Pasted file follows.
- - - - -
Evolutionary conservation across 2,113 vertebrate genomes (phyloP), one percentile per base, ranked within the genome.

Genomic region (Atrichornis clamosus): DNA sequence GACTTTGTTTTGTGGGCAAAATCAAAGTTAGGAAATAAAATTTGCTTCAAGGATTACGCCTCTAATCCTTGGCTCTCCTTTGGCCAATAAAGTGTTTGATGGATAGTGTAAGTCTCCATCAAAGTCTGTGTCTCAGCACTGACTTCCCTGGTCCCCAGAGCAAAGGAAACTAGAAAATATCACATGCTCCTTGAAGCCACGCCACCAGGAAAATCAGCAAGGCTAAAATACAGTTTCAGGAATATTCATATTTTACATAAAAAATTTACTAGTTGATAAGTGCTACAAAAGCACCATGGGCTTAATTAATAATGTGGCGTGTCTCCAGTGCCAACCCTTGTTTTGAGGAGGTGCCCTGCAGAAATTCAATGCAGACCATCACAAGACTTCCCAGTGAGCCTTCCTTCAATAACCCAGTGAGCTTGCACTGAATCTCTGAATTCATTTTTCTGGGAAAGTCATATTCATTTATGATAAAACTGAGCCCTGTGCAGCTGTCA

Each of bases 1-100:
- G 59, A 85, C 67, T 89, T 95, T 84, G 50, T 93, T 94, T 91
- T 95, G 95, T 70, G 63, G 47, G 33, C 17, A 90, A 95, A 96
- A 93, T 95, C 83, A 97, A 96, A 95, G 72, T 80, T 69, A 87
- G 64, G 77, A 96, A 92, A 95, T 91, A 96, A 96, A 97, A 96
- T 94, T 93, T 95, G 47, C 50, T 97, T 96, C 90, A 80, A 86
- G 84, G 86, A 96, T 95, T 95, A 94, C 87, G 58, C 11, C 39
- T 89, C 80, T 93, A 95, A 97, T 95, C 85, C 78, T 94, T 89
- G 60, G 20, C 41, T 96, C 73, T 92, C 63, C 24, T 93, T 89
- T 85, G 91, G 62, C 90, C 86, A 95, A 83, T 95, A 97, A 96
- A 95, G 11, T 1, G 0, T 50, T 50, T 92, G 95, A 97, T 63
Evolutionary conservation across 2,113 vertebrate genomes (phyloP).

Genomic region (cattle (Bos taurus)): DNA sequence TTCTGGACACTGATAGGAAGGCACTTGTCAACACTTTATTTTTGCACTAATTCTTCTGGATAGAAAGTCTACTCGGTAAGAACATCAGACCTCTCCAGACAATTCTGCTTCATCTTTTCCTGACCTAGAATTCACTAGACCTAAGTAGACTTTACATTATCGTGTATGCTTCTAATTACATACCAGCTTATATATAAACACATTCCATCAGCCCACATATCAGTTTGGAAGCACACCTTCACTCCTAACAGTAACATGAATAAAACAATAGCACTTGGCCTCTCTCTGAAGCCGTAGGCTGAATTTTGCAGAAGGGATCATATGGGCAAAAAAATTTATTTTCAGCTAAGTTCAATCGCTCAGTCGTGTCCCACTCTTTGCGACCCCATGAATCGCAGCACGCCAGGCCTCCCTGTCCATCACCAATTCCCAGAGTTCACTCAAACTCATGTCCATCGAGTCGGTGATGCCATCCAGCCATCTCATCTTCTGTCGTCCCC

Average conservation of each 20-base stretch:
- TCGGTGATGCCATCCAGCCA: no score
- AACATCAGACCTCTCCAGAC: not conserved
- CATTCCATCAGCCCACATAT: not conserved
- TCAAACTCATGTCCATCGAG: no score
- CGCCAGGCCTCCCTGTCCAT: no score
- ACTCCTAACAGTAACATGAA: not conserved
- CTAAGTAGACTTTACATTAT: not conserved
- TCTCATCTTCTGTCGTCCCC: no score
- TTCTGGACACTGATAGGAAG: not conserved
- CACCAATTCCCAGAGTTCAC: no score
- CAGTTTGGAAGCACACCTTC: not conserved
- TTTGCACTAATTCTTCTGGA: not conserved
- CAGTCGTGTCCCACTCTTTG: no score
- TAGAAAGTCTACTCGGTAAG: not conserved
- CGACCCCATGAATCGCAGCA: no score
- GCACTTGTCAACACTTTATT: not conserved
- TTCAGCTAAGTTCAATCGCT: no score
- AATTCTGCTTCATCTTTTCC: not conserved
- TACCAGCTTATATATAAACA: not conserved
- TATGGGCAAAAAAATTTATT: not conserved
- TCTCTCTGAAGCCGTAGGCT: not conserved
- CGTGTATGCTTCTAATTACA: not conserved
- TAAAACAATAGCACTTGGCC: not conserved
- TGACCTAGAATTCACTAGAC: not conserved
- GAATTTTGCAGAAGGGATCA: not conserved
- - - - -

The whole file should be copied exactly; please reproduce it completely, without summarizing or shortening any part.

Evolutionary conservation across 2,113 vertebrate genomes (phyloP), one percentile per base, ranked within the genome.

Genomic region (Atrichornis clamosus): DNA sequence GACTTTGTTTTGTGGGCAAAATCAAAGTTAGGAAATAAAATTTGCTTCAAGGATTACGCCTCTAATCCTTGGCTCTCCTTTGGCCAATAAAGTGTTTGATGGATAGTGTAAGTCTCCATCAAAGTCTGTGTCTCAGCACTGACTTCCCTGGTCCCCAGAGCAAAGGAAACTAGAAAATATCACATGCTCCTTGAAGCCACGCCACCAGGAAAATCAGCAAGGCTAAAATACAGTTTCAGGAATATTCATATTTTACATAAAAAATTTACTAGTTGATAAGTGCTACAAAAGCACCATGGGCTTAATTAATAATGTGGCGTGTCTCCAGTGCCAACCCTTGTTTTGAGGAGGTGCCCTGCAGAAATTCAATGCAGACCATCACAAGACTTCCCAGTGAGCCTTCCTTCAATAACCCAGTGAGCTTGCACTGAATCTCTGAATTCATTTTTCTGGGAAAGTCATATTCATTTATGATAAAACTGAGCCCTGTGCAGCTGTCA

Each of bases 1-100:
- G 59, A 85, C 67, T 89, T 95, T 84, G 50, T 93, T 94, T 91
- T 95, G 95, T 70, G 63, G 47, G 33, C 17, A 90, A 95, A 96
- A 93, T 95, C 83, A 97, A 96, A 95, G 72, T 80, T 69, A 87
- G 64, G 77, A 96, A 92, A 95, T 91, A 96, A 96, A 97, A 96
- T 94, T 93, T 95, G 47, C 50, T 97, T 96, C 90, A 80, A 86
- G 84, G 86, A 96, T 95, T 95, A 94, C 87, G 58, C 11, C 39
- T 89, C 80, T 93, A 95, A 97, T 95, C 85, C 78, T 94, T 89
- G 60, G 20, C 41, T 96, C 73, T 92, C 63, C 24, T 93, T 89
- T 85, G 91, G 62, C 90, C 86, A 95, A 83, T 95, A 97, A 96
- A 95, G 11, T 1, G 0, T 50, T 50, T 92, G 95, A 97, T 63
Evolutionary conservation across 2,113 vertebrate genomes (phyloP).

Genomic region (cattle (Bos taurus)): DNA sequence TTCTGGACACTGATAGGAAGGCACTTGTCAACACTTTATTTTTGCACTAATTCTTCTGGATAGAAAGTCTACTCGGTAAGAACATCAGACCTCTCCAGACAATTCTGCTTCATCTTTTCCTGACCTAGAATTCACTAGACCTAAGTAGACTTTACATTATCGTGTATGCTTCTAATTACATACCAGCTTATATATAAACACATTCCATCAGCCCACATATCAGTTTGGAAGCACACCTTCACTCCTAACAGTAACATGAATAAAACAATAGCACTTGGCCTCTCTCTGAAGCCGTAGGCTGAATTTTGCAGAAGGGATCATATGGGCAAAAAAATTTATTTTCAGCTAAGTTCAATCGCTCAGTCGTGTCCCACTCTTTGCGACCCCATGAATCGCAGCACGCCAGGCCTCCCTGTCCATCACCAATTCCCAGAGTTCACTCAAACTCATGTCCATCGAGTCGGTGATGCCATCCAGCCATCTCATCTTCTGTCGTCCCC

Average conservation of each 20-base stretch:
- TCGGTGATGCCATCCAGCCA: no score
- AACATCAGACCTCTCCAGAC: not conserved
- CATTCCATCAGCCCACATAT: not conserved
- TCAAACTCATGTCCATCGAG: no score
- CGCCAGGCCTCCCTGTCCAT: no score
- ACTCCTAACAGTAACATGAA: not conserved
- CTAAGTAGACTTTACATTAT: not conserved
- TCTCATCTTCTGTCGTCCCC: no score
- TTCTGGACACTGATAGGAAG: not conserved
- CACCAATTCCCAGAGTTCAC: no score
- CAGTTTGGAAGCACACCTTC: not conserved
- TTTGCACTAATTCTTCTGGA: not conserved
- CAGTCGTGTCCCACTCTTTG: no score
- TAGAAAGTCTACTCGGTAAG: not conserved
- CGACCCCATGAATCGCAGCA: no score
- GCACTTGTCAACACTTTATT: not conserved
- TTCAGCTAAGTTCAATCGCT: no score
- AATTCTGCTTCATCTTTTCC: not conserved
- TACCAGCTTATATATAAACA: not conserved
- TATGGGCAAAAAAATTTATT: not conserved
- TCTCTCTGAAGCCGTAGGCT: not conserved
- CGTGTATGCTTCTAATTACA: not conserved
- TAAAACAATAGCACTTGGCC: not conserved
- TGACCTAGAATTCACTAGAC: not conserved
- GAATTTTGCAGAAGGGATCA: not conserved